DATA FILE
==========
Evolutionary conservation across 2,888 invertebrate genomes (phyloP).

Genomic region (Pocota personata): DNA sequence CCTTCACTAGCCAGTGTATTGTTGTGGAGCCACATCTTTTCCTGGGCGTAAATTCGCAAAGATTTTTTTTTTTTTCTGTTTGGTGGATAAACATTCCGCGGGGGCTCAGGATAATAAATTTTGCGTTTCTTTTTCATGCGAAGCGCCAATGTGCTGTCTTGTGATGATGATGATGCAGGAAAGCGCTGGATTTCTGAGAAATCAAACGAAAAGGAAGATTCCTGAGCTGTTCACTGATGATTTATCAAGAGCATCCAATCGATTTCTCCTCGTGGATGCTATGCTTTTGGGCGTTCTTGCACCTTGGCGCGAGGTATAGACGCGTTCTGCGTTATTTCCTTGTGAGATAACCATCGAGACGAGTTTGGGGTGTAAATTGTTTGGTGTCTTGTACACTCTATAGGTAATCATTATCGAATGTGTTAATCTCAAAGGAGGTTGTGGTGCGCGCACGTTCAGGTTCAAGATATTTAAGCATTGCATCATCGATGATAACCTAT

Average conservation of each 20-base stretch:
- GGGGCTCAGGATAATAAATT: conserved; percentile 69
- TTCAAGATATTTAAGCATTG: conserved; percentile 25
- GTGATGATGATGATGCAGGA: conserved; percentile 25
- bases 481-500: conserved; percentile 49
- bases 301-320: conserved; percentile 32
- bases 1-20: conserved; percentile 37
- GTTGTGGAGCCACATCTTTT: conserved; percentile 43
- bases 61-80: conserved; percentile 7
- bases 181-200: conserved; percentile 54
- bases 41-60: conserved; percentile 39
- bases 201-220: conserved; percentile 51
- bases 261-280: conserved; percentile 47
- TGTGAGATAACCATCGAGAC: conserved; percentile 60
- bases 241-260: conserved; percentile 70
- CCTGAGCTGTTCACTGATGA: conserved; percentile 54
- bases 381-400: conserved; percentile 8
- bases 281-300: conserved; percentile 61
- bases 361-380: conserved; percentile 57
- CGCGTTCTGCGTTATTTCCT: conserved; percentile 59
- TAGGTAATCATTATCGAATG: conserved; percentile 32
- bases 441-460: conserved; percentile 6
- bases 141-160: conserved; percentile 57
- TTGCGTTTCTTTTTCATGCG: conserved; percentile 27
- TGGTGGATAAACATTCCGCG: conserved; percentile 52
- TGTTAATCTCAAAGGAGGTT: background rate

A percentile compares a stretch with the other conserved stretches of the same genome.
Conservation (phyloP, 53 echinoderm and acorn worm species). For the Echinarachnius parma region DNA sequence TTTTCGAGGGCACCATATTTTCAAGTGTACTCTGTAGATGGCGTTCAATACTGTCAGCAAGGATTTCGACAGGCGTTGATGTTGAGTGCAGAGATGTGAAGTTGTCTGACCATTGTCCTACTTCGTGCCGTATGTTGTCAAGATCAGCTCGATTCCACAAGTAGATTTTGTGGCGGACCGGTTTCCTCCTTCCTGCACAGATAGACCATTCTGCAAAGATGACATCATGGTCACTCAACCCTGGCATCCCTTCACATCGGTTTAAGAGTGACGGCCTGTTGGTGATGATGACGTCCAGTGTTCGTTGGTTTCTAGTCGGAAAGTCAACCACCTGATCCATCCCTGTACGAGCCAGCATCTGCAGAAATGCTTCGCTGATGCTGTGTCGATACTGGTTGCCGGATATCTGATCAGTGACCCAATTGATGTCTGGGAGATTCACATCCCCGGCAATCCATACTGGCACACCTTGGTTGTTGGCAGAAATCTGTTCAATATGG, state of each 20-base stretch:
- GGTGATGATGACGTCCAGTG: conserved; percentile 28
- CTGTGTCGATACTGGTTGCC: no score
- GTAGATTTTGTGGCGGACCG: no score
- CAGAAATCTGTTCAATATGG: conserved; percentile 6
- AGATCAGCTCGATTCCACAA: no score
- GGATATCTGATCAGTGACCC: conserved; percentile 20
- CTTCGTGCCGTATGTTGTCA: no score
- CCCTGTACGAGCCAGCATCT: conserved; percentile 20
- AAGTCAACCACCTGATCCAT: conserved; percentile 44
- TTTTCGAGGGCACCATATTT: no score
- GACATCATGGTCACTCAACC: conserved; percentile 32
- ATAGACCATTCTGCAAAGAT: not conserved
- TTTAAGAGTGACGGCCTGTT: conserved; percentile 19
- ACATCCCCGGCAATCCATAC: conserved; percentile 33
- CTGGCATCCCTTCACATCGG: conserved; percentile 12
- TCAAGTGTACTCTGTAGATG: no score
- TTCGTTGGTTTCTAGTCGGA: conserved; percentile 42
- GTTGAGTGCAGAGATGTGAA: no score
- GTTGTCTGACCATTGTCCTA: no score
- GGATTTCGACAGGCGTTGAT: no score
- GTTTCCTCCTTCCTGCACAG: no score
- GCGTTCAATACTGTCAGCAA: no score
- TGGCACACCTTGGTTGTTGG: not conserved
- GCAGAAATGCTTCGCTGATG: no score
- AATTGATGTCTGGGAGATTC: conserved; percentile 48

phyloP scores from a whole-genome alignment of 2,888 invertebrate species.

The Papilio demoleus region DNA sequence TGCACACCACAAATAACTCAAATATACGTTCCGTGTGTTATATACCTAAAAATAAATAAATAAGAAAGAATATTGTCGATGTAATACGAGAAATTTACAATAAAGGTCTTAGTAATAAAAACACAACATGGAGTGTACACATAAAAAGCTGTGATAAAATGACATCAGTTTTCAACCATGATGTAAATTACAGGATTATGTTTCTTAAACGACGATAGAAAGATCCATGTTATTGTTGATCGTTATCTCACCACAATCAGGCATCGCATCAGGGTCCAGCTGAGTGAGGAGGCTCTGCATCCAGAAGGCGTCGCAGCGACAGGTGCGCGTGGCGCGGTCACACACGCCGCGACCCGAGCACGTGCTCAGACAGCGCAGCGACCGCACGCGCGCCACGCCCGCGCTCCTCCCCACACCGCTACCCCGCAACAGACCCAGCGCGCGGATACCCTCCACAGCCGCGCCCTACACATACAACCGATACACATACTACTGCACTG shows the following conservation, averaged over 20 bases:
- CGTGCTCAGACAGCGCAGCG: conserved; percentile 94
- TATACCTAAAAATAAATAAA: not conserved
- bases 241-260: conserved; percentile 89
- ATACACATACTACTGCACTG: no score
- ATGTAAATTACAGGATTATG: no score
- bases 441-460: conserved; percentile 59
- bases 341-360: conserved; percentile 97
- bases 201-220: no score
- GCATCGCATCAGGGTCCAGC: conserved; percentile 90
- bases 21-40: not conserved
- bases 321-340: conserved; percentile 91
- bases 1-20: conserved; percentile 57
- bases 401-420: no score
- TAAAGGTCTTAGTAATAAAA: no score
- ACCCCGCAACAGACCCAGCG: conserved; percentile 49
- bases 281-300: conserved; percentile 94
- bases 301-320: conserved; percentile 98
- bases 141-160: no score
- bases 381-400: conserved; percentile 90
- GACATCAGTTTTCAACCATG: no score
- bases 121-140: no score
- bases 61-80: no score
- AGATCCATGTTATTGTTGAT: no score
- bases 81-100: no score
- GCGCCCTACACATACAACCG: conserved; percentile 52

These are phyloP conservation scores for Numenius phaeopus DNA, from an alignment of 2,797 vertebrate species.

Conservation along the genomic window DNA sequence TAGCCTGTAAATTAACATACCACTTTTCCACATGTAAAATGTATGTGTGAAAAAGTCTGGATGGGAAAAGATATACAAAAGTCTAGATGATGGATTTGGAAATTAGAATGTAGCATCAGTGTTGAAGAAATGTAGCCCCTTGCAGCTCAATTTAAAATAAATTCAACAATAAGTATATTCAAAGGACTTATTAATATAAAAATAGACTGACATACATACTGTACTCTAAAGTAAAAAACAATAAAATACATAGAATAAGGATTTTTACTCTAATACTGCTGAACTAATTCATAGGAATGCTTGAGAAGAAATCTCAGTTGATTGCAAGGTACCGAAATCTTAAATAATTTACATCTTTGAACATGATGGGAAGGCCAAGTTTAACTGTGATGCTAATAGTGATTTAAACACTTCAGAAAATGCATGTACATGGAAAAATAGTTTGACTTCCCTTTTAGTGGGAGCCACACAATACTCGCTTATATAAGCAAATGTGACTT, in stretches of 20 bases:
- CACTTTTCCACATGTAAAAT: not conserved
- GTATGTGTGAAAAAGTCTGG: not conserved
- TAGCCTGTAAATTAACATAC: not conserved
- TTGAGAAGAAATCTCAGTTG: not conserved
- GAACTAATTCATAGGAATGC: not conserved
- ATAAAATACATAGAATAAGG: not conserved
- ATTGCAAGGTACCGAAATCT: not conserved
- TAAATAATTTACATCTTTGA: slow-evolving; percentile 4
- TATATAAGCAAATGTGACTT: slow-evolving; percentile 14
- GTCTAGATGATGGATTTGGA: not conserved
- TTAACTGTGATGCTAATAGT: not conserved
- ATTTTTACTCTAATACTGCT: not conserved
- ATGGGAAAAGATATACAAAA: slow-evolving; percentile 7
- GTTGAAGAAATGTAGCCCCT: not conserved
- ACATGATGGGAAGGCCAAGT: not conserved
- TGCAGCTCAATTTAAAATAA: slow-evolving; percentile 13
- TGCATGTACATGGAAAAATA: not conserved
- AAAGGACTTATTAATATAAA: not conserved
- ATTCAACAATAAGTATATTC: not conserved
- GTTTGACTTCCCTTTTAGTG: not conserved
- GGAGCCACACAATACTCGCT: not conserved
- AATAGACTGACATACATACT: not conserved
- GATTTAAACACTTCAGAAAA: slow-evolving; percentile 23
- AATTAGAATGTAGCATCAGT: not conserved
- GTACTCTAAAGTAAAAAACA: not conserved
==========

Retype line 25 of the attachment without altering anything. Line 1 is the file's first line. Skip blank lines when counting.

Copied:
- bases 141-160: conserved; percentile 57